Here’s a picture of the original version:

Ritz cracker turkey

Ritz cracker turkey








Here’s a picture of the version we made:

Ritz cracker turkey - chocolate

Ritz cracker turkey - chocolate









  • Ritz crackers (I used the original flavor rather than the whole wheat ones)
  • Hershey’s kisses, with foil off
  • Candy corns (for tailfeathers and beak)
  • Frosting (original version used white frosting, I chose to use chocolate b/c I liked having the Hershey’s kiss body blend in with the frosting color) – I used canned frosting, but a thicker frosting may hold the candy better
  • A candy to make the turkey stand up – the original directions used a caramel cube, but I couldn’t find any, so I just used and additional Hershey’s kiss and cemented it with some frosting.

Quick note – apparently candy corn is considered a Halloween candy (who knew?) so I found “Indian Corn” at Wegman’s, which is brown/orange/white instead of the brighter orange/yellow/white of candy corn.  So my corn was a different color than the original candy corn, which also guided my choice in using chocolate frosting.  I actually like that better because I think it is more turkey-like!

  • Start with a wax-paper lined cookie sheet
  • Lay out your Ritz crackers – I chose to use the salted part as the front, I’m not sure that it matters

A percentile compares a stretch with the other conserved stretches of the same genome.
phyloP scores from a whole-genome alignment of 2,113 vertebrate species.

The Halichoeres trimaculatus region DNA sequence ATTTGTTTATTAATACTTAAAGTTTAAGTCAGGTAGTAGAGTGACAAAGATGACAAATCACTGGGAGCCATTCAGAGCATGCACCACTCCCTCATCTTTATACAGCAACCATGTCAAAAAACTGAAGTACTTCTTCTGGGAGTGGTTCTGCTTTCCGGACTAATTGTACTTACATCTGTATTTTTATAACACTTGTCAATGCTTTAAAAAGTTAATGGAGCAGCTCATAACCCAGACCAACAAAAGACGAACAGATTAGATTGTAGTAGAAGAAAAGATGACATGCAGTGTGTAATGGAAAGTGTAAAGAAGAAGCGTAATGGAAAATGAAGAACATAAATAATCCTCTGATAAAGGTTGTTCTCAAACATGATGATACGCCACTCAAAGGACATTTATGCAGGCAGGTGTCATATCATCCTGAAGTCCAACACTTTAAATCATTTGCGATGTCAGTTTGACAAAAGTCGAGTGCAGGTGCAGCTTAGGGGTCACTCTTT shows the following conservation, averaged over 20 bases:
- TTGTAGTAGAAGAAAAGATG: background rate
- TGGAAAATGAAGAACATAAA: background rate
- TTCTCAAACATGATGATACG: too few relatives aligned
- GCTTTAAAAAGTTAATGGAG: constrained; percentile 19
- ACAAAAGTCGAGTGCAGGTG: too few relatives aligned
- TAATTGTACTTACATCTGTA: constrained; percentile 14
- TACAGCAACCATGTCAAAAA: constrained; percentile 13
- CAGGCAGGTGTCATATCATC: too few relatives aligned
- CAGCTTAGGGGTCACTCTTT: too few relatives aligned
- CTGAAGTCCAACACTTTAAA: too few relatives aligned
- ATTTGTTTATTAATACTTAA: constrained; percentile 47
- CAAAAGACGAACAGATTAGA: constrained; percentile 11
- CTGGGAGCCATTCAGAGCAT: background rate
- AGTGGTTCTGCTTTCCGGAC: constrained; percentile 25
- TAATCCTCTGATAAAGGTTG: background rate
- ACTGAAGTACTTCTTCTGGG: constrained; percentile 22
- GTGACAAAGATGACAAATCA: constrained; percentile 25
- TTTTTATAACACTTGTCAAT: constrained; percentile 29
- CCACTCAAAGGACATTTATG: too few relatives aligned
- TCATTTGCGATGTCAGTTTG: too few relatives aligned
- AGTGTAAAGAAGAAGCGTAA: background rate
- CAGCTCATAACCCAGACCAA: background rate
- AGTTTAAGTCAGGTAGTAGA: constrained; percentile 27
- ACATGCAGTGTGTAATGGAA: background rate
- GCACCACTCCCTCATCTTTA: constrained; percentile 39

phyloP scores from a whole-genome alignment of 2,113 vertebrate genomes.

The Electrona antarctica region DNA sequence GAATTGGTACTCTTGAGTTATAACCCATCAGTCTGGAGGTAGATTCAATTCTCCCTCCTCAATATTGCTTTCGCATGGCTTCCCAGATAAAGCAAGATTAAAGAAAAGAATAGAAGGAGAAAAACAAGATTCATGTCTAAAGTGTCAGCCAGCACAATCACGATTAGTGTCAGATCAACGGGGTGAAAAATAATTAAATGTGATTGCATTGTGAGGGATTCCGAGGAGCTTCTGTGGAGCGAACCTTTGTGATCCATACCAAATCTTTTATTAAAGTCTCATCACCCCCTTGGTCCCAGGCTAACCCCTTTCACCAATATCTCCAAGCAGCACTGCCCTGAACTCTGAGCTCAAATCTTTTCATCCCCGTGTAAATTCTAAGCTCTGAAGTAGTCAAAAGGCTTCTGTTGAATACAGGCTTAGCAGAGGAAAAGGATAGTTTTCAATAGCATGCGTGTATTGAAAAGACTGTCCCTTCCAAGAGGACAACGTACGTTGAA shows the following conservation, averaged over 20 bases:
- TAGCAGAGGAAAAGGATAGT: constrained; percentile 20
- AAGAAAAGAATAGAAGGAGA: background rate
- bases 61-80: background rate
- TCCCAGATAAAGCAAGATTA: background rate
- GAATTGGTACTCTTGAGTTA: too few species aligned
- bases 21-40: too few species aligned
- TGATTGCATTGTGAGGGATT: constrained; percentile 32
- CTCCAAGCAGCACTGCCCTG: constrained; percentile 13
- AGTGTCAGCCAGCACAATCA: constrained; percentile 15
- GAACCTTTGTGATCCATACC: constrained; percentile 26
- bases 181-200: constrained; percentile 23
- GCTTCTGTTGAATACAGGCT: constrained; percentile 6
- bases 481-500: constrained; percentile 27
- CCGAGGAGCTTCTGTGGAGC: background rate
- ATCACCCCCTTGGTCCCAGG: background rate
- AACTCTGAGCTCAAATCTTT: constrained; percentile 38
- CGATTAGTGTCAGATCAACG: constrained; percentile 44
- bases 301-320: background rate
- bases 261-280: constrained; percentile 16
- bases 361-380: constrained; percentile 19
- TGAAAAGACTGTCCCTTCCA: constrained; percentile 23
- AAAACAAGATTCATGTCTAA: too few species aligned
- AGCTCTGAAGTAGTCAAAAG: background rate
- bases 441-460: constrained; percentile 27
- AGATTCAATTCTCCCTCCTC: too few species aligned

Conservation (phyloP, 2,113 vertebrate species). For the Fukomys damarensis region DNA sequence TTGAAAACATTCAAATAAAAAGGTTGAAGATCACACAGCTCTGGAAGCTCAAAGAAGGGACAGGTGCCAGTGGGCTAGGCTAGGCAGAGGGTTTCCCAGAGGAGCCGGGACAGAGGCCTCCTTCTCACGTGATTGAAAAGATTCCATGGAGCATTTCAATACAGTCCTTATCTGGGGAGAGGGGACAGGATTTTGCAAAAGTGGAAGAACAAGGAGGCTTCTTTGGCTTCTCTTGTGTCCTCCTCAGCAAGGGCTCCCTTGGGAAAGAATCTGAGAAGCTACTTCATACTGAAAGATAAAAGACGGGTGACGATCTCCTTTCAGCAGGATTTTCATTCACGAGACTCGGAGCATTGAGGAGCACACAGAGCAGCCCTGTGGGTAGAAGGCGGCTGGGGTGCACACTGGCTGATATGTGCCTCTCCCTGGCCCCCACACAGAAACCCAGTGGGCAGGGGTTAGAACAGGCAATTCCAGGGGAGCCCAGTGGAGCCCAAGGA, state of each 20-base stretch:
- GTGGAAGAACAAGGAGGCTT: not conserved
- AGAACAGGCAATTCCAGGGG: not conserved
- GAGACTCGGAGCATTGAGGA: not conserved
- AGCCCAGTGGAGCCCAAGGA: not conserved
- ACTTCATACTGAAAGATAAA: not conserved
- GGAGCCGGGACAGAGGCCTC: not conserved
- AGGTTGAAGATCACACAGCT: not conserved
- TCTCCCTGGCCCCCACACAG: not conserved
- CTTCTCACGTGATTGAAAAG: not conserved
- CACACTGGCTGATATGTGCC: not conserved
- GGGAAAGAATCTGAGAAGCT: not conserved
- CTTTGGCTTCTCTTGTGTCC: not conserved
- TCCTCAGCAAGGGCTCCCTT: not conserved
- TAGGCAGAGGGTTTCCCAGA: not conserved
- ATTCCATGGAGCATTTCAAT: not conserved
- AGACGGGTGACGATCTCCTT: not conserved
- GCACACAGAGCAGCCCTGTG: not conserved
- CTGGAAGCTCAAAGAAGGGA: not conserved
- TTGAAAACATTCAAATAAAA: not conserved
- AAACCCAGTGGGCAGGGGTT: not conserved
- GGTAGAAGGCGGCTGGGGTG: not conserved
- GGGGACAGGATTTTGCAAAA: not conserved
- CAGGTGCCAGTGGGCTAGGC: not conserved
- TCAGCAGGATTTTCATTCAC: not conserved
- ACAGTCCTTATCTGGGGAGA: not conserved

• Spread some frosting all over the front of the cracker – you want a fairly thick layer b/c this is what will hold your candy corn and Hershey’s kiss – I’ve done this two years now and have found that there is a fine line between too thin and too thick — you want it thick enough to hold the candy corns, but not so thick that it won’t “set up” — so don’t do it paper thin but don’t do it overly thick either.
  • Arrange some candy corns in an arc on one side of the Ritz, I used 5 per tail, and that seems to be the right amount because more than that and it gets a bit unwieldly when you try to prop it up in the next stage.
  • Take your kiss and plop the flat side onto the cracker, pretty much towards the bottom of the cracker from the center part of the tail.
  • After I did this for all of them, I put them in the fridge to harden a little before propping them up.   You can also put it in the freezer if you have more freezer space than fridge space.
  • Do the next steps in either order.
  • For the beak, take a candy corn, smear a little frosting on the back, and smoosh it down on the pointy part of the kiss – it is just going to follow the slope of the kiss, I let it hang off a little further than the tip of the beak.
  • To prop up the turkey, put either a caramel cube (either slightly melted or with a dab of icing) or a kiss (I did mine with the flat side down, and a blob of icing going up the slope of one side) and smush it against the back of the crackers.
  • JavaBory wanted to make eyes, I wasn’t up for it, but I suppose you could with a little dab of icing from one of those small icing tubes.
  • These look better when displayed on a tray rather than bagged.  This year I put them into little cupcake paper cups and gave them out to the kids that way rather than bagging them (transporting them in my really nifty cupcake carrier).